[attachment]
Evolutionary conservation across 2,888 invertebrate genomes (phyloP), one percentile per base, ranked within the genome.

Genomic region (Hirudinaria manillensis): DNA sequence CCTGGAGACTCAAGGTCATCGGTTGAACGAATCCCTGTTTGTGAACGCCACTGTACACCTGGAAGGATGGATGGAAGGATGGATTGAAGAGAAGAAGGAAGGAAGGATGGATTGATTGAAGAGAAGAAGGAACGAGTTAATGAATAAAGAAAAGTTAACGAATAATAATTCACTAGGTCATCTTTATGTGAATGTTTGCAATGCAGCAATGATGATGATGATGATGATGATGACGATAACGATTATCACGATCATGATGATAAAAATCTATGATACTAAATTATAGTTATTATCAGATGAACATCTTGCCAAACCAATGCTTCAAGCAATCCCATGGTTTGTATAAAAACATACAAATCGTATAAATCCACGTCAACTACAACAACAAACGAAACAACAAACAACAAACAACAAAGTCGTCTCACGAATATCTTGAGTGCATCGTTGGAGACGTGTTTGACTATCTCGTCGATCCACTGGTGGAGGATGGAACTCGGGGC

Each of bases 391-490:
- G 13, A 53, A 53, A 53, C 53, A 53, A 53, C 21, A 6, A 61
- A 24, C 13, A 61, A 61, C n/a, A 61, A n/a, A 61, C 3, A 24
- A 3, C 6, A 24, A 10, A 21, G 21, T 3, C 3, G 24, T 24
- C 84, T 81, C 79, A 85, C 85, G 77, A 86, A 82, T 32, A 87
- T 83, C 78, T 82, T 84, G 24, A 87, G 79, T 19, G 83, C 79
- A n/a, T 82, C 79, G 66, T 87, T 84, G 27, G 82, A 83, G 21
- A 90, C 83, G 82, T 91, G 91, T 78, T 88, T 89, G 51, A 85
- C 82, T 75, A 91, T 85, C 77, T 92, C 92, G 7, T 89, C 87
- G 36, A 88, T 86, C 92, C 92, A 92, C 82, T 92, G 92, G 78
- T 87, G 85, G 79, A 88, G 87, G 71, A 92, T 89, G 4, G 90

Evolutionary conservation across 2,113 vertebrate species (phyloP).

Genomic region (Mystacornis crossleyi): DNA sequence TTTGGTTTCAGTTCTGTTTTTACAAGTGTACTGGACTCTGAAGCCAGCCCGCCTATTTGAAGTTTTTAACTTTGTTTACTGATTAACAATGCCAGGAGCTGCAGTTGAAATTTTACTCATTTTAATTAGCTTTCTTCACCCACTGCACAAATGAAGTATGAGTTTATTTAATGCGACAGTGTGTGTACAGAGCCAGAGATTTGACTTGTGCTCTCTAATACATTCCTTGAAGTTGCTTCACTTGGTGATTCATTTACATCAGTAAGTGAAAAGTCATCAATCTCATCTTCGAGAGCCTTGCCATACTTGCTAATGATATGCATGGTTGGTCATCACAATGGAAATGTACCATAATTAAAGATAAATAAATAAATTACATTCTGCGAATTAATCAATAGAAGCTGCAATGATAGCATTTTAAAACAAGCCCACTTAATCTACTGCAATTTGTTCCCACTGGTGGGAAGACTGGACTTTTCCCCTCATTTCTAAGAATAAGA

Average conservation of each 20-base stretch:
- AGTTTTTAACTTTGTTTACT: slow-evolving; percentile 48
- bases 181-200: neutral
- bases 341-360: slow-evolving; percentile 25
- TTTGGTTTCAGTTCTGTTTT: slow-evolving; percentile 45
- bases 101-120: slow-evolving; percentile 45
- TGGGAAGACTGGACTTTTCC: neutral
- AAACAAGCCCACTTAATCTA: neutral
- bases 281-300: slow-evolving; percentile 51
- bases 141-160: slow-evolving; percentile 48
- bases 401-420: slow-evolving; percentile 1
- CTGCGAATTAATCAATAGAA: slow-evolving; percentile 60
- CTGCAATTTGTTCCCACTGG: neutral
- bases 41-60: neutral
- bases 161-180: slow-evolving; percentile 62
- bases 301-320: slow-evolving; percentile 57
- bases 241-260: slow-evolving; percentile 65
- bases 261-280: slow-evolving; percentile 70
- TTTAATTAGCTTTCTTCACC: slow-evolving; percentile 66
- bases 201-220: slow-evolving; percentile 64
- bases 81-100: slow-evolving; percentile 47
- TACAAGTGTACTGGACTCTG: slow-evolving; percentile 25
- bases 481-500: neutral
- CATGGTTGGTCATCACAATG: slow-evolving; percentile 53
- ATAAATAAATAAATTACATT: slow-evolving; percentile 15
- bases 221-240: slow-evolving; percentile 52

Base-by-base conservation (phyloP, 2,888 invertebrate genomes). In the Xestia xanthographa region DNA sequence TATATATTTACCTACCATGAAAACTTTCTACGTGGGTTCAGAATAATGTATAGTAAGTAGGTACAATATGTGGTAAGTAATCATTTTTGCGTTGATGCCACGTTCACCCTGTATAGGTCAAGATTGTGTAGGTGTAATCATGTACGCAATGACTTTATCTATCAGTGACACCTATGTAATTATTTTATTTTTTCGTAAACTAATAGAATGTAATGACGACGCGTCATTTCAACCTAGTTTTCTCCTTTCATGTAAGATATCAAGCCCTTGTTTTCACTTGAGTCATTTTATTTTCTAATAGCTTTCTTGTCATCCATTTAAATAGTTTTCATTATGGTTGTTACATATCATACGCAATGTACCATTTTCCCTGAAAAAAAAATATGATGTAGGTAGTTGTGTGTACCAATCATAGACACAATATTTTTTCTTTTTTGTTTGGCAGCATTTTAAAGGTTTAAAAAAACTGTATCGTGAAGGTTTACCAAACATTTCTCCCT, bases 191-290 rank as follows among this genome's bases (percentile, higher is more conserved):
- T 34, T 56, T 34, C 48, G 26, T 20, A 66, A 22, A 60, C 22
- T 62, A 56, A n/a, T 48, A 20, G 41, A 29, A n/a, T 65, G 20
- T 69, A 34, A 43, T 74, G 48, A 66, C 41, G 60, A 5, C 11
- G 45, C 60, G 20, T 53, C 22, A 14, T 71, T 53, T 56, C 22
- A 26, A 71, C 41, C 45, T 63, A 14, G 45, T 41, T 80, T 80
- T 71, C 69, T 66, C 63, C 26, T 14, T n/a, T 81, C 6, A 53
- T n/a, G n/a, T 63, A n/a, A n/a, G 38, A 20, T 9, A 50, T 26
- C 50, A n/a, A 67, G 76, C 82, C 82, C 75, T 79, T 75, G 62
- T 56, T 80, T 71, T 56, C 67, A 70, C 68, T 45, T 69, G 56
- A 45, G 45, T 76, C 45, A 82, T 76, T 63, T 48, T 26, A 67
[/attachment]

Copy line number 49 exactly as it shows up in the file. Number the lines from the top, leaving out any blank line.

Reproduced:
- T n/a, G n/a, T 63, A n/a, A n/a, G 38, A 20, T 9, A 50, T 26